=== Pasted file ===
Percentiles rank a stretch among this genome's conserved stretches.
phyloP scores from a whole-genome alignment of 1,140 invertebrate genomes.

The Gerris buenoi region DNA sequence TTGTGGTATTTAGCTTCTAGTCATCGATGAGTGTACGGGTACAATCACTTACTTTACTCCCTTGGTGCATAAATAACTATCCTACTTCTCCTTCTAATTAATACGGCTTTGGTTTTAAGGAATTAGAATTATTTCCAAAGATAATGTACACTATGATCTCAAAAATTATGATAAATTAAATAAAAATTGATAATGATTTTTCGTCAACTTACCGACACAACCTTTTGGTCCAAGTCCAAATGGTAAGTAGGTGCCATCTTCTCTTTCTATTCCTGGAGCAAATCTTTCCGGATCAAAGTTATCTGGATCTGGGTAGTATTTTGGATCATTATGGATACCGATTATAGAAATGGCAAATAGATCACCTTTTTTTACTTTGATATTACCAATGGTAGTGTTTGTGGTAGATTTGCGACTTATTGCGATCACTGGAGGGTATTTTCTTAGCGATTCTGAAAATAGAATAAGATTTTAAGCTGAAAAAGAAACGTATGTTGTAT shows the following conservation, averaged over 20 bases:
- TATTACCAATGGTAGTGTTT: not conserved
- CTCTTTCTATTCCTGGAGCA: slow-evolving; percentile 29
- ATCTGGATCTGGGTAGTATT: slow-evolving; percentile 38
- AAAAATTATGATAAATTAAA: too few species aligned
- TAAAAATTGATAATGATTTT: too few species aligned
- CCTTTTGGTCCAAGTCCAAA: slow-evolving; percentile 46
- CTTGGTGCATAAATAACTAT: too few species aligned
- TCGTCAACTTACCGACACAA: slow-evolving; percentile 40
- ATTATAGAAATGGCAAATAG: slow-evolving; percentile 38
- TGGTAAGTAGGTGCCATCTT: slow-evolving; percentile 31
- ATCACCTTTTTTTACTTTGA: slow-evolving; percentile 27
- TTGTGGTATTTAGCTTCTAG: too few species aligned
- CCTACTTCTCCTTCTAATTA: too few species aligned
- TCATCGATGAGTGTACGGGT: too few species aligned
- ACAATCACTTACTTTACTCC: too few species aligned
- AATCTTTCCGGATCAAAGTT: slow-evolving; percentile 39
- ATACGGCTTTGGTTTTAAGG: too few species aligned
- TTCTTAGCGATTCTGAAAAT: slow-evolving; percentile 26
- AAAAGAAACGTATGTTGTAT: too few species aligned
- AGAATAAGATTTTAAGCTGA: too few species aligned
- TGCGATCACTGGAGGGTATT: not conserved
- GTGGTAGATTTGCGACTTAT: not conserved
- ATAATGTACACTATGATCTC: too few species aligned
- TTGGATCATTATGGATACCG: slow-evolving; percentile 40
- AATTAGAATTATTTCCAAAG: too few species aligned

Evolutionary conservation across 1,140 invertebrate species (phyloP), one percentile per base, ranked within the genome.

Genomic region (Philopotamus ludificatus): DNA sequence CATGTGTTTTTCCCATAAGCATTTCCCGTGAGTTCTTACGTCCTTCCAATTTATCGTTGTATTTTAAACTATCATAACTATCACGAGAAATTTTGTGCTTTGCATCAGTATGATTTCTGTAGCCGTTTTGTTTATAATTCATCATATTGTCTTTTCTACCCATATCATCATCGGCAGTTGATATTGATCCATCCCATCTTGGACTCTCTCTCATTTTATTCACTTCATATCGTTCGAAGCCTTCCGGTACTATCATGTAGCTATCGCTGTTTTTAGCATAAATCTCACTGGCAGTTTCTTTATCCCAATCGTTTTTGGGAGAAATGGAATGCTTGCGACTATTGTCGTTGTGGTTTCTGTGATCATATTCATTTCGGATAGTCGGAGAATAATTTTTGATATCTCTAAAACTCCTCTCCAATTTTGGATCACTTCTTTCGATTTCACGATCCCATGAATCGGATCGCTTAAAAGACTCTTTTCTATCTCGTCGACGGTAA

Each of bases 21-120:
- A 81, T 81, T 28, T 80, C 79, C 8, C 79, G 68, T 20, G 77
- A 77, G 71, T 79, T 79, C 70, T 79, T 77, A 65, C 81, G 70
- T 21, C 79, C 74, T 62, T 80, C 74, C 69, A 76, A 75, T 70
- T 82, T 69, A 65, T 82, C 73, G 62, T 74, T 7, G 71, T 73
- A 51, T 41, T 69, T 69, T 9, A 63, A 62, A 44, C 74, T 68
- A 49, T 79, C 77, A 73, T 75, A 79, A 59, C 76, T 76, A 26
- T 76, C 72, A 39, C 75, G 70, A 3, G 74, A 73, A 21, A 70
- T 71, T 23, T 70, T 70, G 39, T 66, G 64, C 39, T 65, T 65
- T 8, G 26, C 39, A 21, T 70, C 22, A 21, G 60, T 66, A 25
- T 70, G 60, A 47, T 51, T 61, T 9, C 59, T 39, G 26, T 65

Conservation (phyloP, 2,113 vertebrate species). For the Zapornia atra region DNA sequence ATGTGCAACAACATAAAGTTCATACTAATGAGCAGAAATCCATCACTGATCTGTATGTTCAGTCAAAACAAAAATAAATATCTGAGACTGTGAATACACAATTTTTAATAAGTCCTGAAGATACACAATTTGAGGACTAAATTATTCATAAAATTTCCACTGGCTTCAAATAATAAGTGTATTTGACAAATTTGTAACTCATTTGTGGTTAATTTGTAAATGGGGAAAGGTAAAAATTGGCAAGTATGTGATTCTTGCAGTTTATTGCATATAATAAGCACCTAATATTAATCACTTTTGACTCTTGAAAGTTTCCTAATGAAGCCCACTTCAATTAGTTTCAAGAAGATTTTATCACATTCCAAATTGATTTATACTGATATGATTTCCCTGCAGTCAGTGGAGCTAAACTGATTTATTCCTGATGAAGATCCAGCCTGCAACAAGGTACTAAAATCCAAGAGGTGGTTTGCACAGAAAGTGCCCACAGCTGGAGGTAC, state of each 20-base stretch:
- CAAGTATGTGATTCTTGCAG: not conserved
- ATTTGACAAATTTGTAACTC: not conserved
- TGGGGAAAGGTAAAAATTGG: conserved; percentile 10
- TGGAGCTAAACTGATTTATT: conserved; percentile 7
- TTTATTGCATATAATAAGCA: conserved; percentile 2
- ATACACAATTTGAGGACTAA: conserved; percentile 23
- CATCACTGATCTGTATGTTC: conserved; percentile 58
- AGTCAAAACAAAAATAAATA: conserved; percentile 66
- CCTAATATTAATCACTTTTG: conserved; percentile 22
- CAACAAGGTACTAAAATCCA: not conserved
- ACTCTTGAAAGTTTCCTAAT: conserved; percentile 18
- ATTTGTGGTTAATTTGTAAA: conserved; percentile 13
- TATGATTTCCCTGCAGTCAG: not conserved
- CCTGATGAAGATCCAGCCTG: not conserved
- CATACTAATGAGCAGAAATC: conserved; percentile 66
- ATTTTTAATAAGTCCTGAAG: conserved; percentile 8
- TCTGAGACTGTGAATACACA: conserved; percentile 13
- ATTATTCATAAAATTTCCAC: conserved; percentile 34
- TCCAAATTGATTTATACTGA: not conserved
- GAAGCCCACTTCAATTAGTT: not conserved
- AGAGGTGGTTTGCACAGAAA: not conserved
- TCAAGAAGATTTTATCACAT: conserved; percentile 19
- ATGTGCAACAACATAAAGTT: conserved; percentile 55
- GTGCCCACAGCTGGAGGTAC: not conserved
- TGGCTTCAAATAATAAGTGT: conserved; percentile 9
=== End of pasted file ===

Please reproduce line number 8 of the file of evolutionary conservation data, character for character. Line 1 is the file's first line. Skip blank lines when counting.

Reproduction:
- TAAAAATTGATAATGATTTT: too few species aligned